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UN: Sri Lanka


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On Sri Lanka, IMF Tells ICP External Debt Cost's Issue for Creditors, Not It

By Matthew Russell Lee

UNITED NATIONS, March 12, updated -- At the International Monetary Fund's biweekly embargoed briefing on February 19,  Inner City Press asked IMF spokesperson Gerry Rice

"In Sri Lanka, the IMF Post-Program Monitoring mission led by IMF official Todd Schneider concluded there is no urgent need, while others say there's a need to retire or refinance high cost external debt and that 'the IMF last year warned the island was vulnerable to sudden external shocks due to high levels of foreign commercial borrowings.' What is the IMF's view of Sri Lanka's debt and the new government's position?"

  Not during the briefing -- then, Rice responded to Inner City Press question about Yemen -- but some hours afterwards, the following response arrived, attributable to IMF Spokesperson Gerry Rice:

“The staff’s view of Sri Lanka’s debt position has not changed since the Article IV consultation, which highlighted the high external debt burden and a rising cost for external financing as Sri Lanka shifts to middle-income status and bilateral concessional debt is replaced with borrowing on commercial terms. The accompanying debt sustainability analysis (DSA) assessed Sri Lanka’s public and publicly guaranteed debt as elevated, and subject to a number of risks, but sustainable over the medium-term.
“The recent mission’s statement was that there is no immediate balance of payments need, as Sri Lanka maintains central bank foreign exchange reserves in excess of three months of import cover, and the overall balance of payments is projected to improve with the recent decline in oil prices.  The appears to be  concerned about the high cost of some public external debt and is exploring options for reducing the interest burden and increasing fiscal space. This is an issue between Sri Lanka and its (bilateral) creditors.”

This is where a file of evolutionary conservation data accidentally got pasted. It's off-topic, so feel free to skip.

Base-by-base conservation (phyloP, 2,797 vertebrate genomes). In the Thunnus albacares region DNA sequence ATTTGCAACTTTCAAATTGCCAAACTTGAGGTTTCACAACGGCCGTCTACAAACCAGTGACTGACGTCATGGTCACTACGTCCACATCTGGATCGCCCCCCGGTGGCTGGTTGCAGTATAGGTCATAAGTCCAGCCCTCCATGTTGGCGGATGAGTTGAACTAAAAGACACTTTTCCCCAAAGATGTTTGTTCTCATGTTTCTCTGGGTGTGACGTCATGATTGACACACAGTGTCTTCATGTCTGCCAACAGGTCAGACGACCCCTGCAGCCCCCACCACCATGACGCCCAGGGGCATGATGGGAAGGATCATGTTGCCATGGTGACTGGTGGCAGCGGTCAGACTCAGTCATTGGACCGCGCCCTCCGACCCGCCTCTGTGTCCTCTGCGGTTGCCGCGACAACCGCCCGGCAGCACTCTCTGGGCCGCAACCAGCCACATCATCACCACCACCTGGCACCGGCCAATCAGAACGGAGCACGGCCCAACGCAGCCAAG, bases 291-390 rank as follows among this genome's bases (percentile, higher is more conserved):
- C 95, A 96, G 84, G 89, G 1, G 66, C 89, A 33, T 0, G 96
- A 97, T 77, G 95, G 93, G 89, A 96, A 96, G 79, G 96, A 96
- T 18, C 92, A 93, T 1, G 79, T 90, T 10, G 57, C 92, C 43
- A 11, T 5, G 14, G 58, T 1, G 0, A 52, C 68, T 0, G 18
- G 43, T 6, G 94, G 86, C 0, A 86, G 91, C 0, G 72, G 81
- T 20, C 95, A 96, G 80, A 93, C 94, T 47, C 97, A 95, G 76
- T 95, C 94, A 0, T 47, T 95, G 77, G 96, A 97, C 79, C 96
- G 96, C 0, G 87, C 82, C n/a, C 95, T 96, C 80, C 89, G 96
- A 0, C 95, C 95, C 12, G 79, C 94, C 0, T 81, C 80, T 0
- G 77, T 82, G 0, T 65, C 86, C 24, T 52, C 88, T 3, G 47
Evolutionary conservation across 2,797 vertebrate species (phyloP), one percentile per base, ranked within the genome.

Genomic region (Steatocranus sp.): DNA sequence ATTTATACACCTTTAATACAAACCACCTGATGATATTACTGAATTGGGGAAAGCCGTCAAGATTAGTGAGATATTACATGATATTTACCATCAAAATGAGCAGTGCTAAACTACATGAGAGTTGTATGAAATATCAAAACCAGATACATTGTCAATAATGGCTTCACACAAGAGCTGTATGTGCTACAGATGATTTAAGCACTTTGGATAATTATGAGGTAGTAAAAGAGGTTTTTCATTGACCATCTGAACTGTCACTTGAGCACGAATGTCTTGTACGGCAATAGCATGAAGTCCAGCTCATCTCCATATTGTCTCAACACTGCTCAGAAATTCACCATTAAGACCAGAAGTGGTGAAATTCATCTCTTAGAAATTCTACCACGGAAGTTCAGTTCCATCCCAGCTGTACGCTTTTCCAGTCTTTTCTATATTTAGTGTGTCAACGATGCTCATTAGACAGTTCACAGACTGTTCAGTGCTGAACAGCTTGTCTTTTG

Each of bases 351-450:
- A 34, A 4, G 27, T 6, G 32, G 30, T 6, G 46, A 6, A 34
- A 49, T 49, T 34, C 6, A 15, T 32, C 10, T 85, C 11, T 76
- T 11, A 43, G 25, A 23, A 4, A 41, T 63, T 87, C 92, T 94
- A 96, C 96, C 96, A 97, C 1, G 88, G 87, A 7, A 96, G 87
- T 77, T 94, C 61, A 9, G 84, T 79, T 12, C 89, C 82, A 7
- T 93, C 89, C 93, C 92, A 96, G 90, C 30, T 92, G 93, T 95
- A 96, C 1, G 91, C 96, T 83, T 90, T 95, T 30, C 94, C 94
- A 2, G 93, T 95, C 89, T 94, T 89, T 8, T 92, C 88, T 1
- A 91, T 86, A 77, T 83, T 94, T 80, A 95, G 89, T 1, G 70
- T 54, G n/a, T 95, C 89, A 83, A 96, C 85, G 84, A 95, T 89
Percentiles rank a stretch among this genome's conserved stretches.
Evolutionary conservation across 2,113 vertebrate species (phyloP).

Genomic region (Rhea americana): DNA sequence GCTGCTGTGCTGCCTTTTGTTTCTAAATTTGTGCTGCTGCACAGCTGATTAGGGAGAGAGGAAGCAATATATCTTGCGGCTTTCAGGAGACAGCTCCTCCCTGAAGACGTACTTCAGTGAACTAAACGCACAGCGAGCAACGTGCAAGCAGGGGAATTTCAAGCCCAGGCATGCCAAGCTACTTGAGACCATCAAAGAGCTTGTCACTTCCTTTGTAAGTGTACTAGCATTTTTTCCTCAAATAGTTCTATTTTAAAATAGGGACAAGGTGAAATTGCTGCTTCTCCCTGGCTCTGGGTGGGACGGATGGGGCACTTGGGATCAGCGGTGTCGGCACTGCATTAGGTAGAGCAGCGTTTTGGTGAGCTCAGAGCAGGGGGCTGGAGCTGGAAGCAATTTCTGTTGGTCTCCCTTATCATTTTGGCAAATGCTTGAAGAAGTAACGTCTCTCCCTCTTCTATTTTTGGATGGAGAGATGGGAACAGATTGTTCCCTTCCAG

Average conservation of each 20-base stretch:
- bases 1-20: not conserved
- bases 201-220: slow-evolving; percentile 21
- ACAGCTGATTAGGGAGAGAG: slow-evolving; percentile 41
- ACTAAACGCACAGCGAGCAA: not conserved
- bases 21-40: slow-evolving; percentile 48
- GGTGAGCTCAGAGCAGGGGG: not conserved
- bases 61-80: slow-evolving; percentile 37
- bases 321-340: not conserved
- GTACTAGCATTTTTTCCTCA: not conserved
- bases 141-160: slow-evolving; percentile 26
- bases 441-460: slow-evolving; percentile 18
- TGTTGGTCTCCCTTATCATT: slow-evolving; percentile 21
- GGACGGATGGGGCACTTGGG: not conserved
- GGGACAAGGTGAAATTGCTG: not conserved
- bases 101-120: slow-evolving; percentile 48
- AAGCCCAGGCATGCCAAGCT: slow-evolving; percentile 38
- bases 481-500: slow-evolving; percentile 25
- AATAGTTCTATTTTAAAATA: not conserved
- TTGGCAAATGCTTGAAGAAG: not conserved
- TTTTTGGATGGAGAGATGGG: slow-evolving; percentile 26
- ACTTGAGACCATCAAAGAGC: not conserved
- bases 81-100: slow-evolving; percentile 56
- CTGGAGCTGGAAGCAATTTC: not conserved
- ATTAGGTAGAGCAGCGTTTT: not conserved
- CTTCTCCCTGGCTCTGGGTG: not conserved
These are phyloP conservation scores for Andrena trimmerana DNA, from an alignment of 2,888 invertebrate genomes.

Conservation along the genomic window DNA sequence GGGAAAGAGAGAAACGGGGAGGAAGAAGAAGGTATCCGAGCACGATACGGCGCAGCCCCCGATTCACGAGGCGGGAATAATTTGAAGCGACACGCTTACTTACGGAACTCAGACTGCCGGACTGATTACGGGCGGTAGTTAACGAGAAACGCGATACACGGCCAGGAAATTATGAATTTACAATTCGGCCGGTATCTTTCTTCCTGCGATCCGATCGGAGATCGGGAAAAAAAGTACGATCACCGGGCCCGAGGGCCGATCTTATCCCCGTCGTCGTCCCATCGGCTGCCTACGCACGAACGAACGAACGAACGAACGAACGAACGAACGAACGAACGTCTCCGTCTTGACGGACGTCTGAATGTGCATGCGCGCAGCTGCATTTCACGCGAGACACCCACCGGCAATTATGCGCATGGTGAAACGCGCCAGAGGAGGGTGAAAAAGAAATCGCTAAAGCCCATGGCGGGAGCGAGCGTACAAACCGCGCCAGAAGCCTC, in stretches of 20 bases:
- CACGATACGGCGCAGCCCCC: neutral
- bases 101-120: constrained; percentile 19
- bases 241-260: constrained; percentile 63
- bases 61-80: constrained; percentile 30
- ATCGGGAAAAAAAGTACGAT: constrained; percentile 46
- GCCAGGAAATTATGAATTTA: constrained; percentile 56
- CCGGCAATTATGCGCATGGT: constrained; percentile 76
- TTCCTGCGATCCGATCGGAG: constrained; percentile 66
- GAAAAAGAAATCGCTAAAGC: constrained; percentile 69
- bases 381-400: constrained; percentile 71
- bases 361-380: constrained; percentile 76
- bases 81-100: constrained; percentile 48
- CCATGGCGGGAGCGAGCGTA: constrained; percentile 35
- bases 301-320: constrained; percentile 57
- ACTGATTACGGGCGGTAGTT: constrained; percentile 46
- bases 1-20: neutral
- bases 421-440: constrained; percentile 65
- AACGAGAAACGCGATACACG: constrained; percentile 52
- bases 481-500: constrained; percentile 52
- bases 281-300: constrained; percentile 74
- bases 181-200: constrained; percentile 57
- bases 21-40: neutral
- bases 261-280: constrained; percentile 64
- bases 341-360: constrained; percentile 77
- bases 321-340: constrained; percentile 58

Next, we'll turn to those creditors. Can you say, String of pearls? Watch this site.

After Sri Lanka's new government spoke of doing another local investigation into war crimes in 2009, and asking for a suspension of the UN Human Rights Council process, Inner City Press on February 13 went to Foreign Minister Mangala Samaraweera's meeting with UN Secretary General Ban Ki-moon.

  No other media at the UN attended; only the UN's own in-house UN Photo and UN TV. But accompanying Mangala Samaraweera were outgoing Ambassador Palitha Kohona and others. Video here.

  Ban Ki-moon, before Inner City Press was whisked out of the meeting, told Mangala Samaraweera he had met him after the tsunami - that is, when Ban was a South Korean diplomat.

  On February 17, after High Commissioner Prince Zeid recomended and got for Sri Lanka a six month deferral of action, Ban's deputy spokesperson Farhan Haq, asked ofShavendra Silva by IPS, said 

"the Secretary-General is aware that the new administration is planning to set up a domestic accountability mechanism and will be carefully assessing developments.  The Secretary-General, as you're aware, met with the Minister of External Affairs of Sri Lanka last Friday, 13 February, and stressed the importance of Sri Lanka to show firm and clear commitment to accountability, reconciliation and human rights.  He also encouraged the Government to engage continuously with the High Commissioner for Human Rights.  Advancing accountability, like other parts of the post-war agenda in Sri Lanka, will lay the basis for the country to make further progress on peace, democracy and development.  The UN remains committed to support Sri Lanka’s efforts to address the postwar agenda.  The Secretary-General is also aware of reactions from various communities to the decision by the Human Rights Council, and the Secretary-General will positively engage with the new Government and support its efforts."